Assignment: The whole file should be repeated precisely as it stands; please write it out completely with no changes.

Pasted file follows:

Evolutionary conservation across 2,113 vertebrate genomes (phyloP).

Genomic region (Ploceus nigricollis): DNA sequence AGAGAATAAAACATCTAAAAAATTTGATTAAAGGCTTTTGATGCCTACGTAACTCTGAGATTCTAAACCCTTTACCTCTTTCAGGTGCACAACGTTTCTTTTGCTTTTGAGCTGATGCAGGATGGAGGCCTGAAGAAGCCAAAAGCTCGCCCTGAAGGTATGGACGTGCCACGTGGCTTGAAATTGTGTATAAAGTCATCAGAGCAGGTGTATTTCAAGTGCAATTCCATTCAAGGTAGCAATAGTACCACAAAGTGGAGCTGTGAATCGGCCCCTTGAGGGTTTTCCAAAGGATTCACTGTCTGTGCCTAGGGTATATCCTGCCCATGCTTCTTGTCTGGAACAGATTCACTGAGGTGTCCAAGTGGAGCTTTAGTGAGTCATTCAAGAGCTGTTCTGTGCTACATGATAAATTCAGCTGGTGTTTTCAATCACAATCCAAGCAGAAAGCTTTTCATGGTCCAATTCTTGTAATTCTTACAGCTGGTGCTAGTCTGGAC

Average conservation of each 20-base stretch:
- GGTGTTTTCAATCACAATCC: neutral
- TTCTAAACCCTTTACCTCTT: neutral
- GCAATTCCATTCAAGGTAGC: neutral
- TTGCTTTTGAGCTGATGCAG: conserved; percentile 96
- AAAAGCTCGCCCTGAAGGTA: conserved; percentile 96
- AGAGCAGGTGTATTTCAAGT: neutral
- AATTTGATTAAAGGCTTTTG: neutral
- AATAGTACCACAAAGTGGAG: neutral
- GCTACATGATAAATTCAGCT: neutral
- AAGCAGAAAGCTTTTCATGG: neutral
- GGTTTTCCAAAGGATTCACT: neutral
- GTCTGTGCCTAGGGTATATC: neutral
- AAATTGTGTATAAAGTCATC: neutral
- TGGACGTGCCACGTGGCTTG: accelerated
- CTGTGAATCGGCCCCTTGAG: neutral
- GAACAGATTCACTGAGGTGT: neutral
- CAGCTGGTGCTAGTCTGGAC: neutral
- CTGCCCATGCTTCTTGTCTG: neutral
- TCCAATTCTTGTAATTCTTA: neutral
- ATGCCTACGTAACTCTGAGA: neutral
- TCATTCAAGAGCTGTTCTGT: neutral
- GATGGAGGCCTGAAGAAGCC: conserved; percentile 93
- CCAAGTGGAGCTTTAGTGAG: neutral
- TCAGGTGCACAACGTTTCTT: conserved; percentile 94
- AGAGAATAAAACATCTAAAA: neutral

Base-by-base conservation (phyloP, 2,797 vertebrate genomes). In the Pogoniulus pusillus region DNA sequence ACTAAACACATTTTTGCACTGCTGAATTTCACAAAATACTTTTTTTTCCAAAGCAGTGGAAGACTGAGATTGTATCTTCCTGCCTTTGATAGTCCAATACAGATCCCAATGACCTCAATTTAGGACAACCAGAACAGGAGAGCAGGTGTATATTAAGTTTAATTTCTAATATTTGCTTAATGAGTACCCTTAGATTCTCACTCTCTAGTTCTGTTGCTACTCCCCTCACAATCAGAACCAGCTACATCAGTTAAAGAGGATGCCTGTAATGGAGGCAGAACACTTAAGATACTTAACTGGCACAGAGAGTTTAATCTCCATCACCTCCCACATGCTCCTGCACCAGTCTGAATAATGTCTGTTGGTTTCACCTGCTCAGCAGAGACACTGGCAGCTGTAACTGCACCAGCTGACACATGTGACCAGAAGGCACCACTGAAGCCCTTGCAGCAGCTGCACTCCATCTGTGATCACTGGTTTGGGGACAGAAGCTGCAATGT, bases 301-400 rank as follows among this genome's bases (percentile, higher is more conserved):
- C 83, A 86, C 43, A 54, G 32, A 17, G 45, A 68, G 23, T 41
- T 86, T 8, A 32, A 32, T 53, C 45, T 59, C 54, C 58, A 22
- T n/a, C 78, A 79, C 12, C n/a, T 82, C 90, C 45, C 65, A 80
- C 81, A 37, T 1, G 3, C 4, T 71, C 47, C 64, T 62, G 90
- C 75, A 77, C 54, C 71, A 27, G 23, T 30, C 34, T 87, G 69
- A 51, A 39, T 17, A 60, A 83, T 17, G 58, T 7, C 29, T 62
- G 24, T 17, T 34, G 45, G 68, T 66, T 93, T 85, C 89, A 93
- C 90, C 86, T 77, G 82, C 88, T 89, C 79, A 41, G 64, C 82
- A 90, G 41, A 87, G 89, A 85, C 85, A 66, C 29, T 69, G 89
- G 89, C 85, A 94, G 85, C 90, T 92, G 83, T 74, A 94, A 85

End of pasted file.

Evolutionary conservation across 2,113 vertebrate genomes (phyloP).

Genomic region (Ploceus nigricollis): DNA sequence AGAGAATAAAACATCTAAAAAATTTGATTAAAGGCTTTTGATGCCTACGTAACTCTGAGATTCTAAACCCTTTACCTCTTTCAGGTGCACAACGTTTCTTTTGCTTTTGAGCTGATGCAGGATGGAGGCCTGAAGAAGCCAAAAGCTCGCCCTGAAGGTATGGACGTGCCACGTGGCTTGAAATTGTGTATAAAGTCATCAGAGCAGGTGTATTTCAAGTGCAATTCCATTCAAGGTAGCAATAGTACCACAAAGTGGAGCTGTGAATCGGCCCCTTGAGGGTTTTCCAAAGGATTCACTGTCTGTGCCTAGGGTATATCCTGCCCATGCTTCTTGTCTGGAACAGATTCACTGAGGTGTCCAAGTGGAGCTTTAGTGAGTCATTCAAGAGCTGTTCTGTGCTACATGATAAATTCAGCTGGTGTTTTCAATCACAATCCAAGCAGAAAGCTTTTCATGGTCCAATTCTTGTAATTCTTACAGCTGGTGCTAGTCTGGAC

Average conservation of each 20-base stretch:
- GGTGTTTTCAATCACAATCC: neutral
- TTCTAAACCCTTTACCTCTT: neutral
- GCAATTCCATTCAAGGTAGC: neutral
- TTGCTTTTGAGCTGATGCAG: conserved; percentile 96
- AAAAGCTCGCCCTGAAGGTA: conserved; percentile 96
- AGAGCAGGTGTATTTCAAGT: neutral
- AATTTGATTAAAGGCTTTTG: neutral
- AATAGTACCACAAAGTGGAG: neutral
- GCTACATGATAAATTCAGCT: neutral
- AAGCAGAAAGCTTTTCATGG: neutral
- GGTTTTCCAAAGGATTCACT: neutral
- GTCTGTGCCTAGGGTATATC: neutral
- AAATTGTGTATAAAGTCATC: neutral
- TGGACGTGCCACGTGGCTTG: accelerated
- CTGTGAATCGGCCCCTTGAG: neutral
- GAACAGATTCACTGAGGTGT: neutral
- CAGCTGGTGCTAGTCTGGAC: neutral
- CTGCCCATGCTTCTTGTCTG: neutral
- TCCAATTCTTGTAATTCTTA: neutral
- ATGCCTACGTAACTCTGAGA: neutral
- TCATTCAAGAGCTGTTCTGT: neutral
- GATGGAGGCCTGAAGAAGCC: conserved; percentile 93
- CCAAGTGGAGCTTTAGTGAG: neutral
- TCAGGTGCACAACGTTTCTT: conserved; percentile 94
- AGAGAATAAAACATCTAAAA: neutral

Base-by-base conservation (phyloP, 2,797 vertebrate genomes). In the Pogoniulus pusillus region DNA sequence ACTAAACACATTTTTGCACTGCTGAATTTCACAAAATACTTTTTTTTCCAAAGCAGTGGAAGACTGAGATTGTATCTTCCTGCCTTTGATAGTCCAATACAGATCCCAATGACCTCAATTTAGGACAACCAGAACAGGAGAGCAGGTGTATATTAAGTTTAATTTCTAATATTTGCTTAATGAGTACCCTTAGATTCTCACTCTCTAGTTCTGTTGCTACTCCCCTCACAATCAGAACCAGCTACATCAGTTAAAGAGGATGCCTGTAATGGAGGCAGAACACTTAAGATACTTAACTGGCACAGAGAGTTTAATCTCCATCACCTCCCACATGCTCCTGCACCAGTCTGAATAATGTCTGTTGGTTTCACCTGCTCAGCAGAGACACTGGCAGCTGTAACTGCACCAGCTGACACATGTGACCAGAAGGCACCACTGAAGCCCTTGCAGCAGCTGCACTCCATCTGTGATCACTGGTTTGGGGACAGAAGCTGCAATGT, bases 301-400 rank as follows among this genome's bases (percentile, higher is more conserved):
- C 83, A 86, C 43, A 54, G 32, A 17, G 45, A 68, G 23, T 41
- T 86, T 8, A 32, A 32, T 53, C 45, T 59, C 54, C 58, A 22
- T n/a, C 78, A 79, C 12, C n/a, T 82, C 90, C 45, C 65, A 80
- C 81, A 37, T 1, G 3, C 4, T 71, C 47, C 64, T 62, G 90
- C 75, A 77, C 54, C 71, A 27, G 23, T 30, C 34, T 87, G 69
- A 51, A 39, T 17, A 60, A 83, T 17, G 58, T 7, C 29, T 62
- G 24, T 17, T 34, G 45, G 68, T 66, T 93, T 85, C 89, A 93
- C 90, C 86, T 77, G 82, C 88, T 89, C 79, A 41, G 64, C 82
- A 90, G 41, A 87, G 89, A 85, C 85, A 66, C 29, T 69, G 89
- G 89, C 85, A 94, G 85, C 90, T 92, G 83, T 74, A 94, A 85